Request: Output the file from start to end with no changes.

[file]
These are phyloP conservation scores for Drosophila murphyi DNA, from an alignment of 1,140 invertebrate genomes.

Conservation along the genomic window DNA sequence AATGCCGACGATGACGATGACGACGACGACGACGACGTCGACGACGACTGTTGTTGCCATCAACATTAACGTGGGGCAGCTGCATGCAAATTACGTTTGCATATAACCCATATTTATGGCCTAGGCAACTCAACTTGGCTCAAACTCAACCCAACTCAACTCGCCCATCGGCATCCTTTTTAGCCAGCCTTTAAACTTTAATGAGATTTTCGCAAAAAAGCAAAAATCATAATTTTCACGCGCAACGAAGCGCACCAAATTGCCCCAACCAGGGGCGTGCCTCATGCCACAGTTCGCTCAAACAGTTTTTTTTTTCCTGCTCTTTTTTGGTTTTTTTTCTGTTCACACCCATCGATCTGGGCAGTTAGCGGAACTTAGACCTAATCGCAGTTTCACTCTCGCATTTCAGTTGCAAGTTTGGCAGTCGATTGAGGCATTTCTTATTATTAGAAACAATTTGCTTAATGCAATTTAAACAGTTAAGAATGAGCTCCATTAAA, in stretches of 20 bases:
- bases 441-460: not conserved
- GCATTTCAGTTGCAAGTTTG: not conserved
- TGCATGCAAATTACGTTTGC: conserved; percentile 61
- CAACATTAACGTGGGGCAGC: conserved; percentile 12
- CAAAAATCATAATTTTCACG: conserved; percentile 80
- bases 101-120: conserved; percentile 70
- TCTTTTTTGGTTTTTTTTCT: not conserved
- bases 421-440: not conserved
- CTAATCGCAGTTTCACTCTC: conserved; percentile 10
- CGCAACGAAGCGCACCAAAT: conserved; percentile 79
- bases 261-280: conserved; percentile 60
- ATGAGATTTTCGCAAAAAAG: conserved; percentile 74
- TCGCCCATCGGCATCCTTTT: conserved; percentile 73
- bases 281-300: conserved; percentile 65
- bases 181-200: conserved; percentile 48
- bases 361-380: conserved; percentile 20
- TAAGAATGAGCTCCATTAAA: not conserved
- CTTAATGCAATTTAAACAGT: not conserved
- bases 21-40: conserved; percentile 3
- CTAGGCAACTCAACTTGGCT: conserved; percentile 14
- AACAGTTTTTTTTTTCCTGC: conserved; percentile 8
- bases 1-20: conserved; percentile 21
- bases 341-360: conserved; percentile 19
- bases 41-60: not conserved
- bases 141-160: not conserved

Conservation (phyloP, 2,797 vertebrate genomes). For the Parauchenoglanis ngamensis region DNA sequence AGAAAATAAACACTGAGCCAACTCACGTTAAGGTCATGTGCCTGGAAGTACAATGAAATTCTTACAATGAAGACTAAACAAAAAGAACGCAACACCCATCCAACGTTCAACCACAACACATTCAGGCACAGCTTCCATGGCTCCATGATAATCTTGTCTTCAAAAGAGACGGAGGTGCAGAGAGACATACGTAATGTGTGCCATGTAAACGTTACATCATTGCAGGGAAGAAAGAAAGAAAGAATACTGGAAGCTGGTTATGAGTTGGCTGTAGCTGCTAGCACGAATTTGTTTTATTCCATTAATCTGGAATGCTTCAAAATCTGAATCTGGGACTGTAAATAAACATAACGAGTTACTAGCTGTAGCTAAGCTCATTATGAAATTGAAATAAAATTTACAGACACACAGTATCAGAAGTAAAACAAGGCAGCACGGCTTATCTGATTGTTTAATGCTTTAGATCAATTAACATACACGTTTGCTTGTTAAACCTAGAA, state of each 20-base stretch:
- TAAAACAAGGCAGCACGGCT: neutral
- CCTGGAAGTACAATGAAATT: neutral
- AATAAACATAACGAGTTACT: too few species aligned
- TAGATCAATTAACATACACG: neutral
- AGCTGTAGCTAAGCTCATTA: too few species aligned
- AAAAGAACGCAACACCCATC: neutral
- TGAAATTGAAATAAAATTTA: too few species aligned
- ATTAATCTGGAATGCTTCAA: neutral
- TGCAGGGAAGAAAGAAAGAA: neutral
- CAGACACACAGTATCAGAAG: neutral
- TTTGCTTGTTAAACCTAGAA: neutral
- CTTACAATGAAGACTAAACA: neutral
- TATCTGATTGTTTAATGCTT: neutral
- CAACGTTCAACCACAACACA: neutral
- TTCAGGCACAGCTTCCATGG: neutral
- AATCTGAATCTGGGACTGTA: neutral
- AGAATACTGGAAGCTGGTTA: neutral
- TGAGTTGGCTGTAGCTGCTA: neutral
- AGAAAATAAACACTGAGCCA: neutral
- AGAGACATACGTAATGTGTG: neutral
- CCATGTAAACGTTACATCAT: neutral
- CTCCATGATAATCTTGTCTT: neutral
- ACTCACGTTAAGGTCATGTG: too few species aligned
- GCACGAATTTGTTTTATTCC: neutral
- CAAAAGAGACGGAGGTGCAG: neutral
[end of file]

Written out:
These are phyloP conservation scores for Drosophila murphyi DNA, from an alignment of 1,140 invertebrate genomes.

Conservation along the genomic window DNA sequence AATGCCGACGATGACGATGACGACGACGACGACGACGTCGACGACGACTGTTGTTGCCATCAACATTAACGTGGGGCAGCTGCATGCAAATTACGTTTGCATATAACCCATATTTATGGCCTAGGCAACTCAACTTGGCTCAAACTCAACCCAACTCAACTCGCCCATCGGCATCCTTTTTAGCCAGCCTTTAAACTTTAATGAGATTTTCGCAAAAAAGCAAAAATCATAATTTTCACGCGCAACGAAGCGCACCAAATTGCCCCAACCAGGGGCGTGCCTCATGCCACAGTTCGCTCAAACAGTTTTTTTTTTCCTGCTCTTTTTTGGTTTTTTTTCTGTTCACACCCATCGATCTGGGCAGTTAGCGGAACTTAGACCTAATCGCAGTTTCACTCTCGCATTTCAGTTGCAAGTTTGGCAGTCGATTGAGGCATTTCTTATTATTAGAAACAATTTGCTTAATGCAATTTAAACAGTTAAGAATGAGCTCCATTAAA, in stretches of 20 bases:
- bases 441-460: not conserved
- GCATTTCAGTTGCAAGTTTG: not conserved
- TGCATGCAAATTACGTTTGC: conserved; percentile 61
- CAACATTAACGTGGGGCAGC: conserved; percentile 12
- CAAAAATCATAATTTTCACG: conserved; percentile 80
- bases 101-120: conserved; percentile 70
- TCTTTTTTGGTTTTTTTTCT: not conserved
- bases 421-440: not conserved
- CTAATCGCAGTTTCACTCTC: conserved; percentile 10
- CGCAACGAAGCGCACCAAAT: conserved; percentile 79
- bases 261-280: conserved; percentile 60
- ATGAGATTTTCGCAAAAAAG: conserved; percentile 74
- TCGCCCATCGGCATCCTTTT: conserved; percentile 73
- bases 281-300: conserved; percentile 65
- bases 181-200: conserved; percentile 48
- bases 361-380: conserved; percentile 20
- TAAGAATGAGCTCCATTAAA: not conserved
- CTTAATGCAATTTAAACAGT: not conserved
- bases 21-40: conserved; percentile 3
- CTAGGCAACTCAACTTGGCT: conserved; percentile 14
- AACAGTTTTTTTTTTCCTGC: conserved; percentile 8
- bases 1-20: conserved; percentile 21
- bases 341-360: conserved; percentile 19
- bases 41-60: not conserved
- bases 141-160: not conserved

Conservation (phyloP, 2,797 vertebrate genomes). For the Parauchenoglanis ngamensis region DNA sequence AGAAAATAAACACTGAGCCAACTCACGTTAAGGTCATGTGCCTGGAAGTACAATGAAATTCTTACAATGAAGACTAAACAAAAAGAACGCAACACCCATCCAACGTTCAACCACAACACATTCAGGCACAGCTTCCATGGCTCCATGATAATCTTGTCTTCAAAAGAGACGGAGGTGCAGAGAGACATACGTAATGTGTGCCATGTAAACGTTACATCATTGCAGGGAAGAAAGAAAGAAAGAATACTGGAAGCTGGTTATGAGTTGGCTGTAGCTGCTAGCACGAATTTGTTTTATTCCATTAATCTGGAATGCTTCAAAATCTGAATCTGGGACTGTAAATAAACATAACGAGTTACTAGCTGTAGCTAAGCTCATTATGAAATTGAAATAAAATTTACAGACACACAGTATCAGAAGTAAAACAAGGCAGCACGGCTTATCTGATTGTTTAATGCTTTAGATCAATTAACATACACGTTTGCTTGTTAAACCTAGAA, state of each 20-base stretch:
- TAAAACAAGGCAGCACGGCT: neutral
- CCTGGAAGTACAATGAAATT: neutral
- AATAAACATAACGAGTTACT: too few species aligned
- TAGATCAATTAACATACACG: neutral
- AGCTGTAGCTAAGCTCATTA: too few species aligned
- AAAAGAACGCAACACCCATC: neutral
- TGAAATTGAAATAAAATTTA: too few species aligned
- ATTAATCTGGAATGCTTCAA: neutral
- TGCAGGGAAGAAAGAAAGAA: neutral
- CAGACACACAGTATCAGAAG: neutral
- TTTGCTTGTTAAACCTAGAA: neutral
- CTTACAATGAAGACTAAACA: neutral
- TATCTGATTGTTTAATGCTT: neutral
- CAACGTTCAACCACAACACA: neutral
- TTCAGGCACAGCTTCCATGG: neutral
- AATCTGAATCTGGGACTGTA: neutral
- AGAATACTGGAAGCTGGTTA: neutral
- TGAGTTGGCTGTAGCTGCTA: neutral
- AGAAAATAAACACTGAGCCA: neutral
- AGAGACATACGTAATGTGTG: neutral
- CCATGTAAACGTTACATCAT: neutral
- CTCCATGATAATCTTGTCTT: neutral
- ACTCACGTTAAGGTCATGTG: too few species aligned
- GCACGAATTTGTTTTATTCC: neutral
- CAAAAGAGACGGAGGTGCAG: neutral